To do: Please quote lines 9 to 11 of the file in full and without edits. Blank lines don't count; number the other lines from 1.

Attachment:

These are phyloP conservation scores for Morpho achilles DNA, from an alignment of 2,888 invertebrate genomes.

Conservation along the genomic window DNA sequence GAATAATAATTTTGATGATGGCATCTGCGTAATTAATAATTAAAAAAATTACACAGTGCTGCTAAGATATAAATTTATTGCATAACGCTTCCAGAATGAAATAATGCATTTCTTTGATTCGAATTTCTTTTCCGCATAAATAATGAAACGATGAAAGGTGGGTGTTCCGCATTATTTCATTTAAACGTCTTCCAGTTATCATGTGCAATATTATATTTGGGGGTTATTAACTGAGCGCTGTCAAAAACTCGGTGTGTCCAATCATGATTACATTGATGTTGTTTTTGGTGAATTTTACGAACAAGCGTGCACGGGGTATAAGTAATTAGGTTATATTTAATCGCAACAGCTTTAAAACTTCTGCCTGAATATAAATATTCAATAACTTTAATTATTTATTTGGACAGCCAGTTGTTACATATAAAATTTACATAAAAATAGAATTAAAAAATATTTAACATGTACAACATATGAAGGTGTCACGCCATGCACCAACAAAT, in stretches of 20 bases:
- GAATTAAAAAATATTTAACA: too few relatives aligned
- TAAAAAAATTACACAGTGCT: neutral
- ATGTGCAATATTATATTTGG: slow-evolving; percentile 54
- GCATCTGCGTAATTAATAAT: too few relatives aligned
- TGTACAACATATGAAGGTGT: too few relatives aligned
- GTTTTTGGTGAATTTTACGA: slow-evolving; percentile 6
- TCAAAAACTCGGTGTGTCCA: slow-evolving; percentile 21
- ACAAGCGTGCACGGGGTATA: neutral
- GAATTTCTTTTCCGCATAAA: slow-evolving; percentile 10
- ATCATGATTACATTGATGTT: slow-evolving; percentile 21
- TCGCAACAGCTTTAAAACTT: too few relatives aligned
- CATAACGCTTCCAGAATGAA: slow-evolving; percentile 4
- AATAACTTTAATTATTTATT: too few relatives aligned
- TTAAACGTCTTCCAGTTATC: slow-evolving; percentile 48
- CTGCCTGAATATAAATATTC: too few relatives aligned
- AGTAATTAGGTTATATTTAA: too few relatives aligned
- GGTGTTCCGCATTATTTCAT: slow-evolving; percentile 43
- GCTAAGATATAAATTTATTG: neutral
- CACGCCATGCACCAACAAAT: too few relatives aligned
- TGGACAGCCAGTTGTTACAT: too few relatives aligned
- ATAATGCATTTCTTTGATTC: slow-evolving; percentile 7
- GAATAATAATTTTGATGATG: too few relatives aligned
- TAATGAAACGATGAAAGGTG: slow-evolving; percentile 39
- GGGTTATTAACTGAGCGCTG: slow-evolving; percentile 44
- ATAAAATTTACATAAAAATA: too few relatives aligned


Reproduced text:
- TCAAAAACTCGGTGTGTCCA: slow-evolving; percentile 21
- ACAAGCGTGCACGGGGTATA: neutral
- GAATTTCTTTTCCGCATAAA: slow-evolving; percentile 10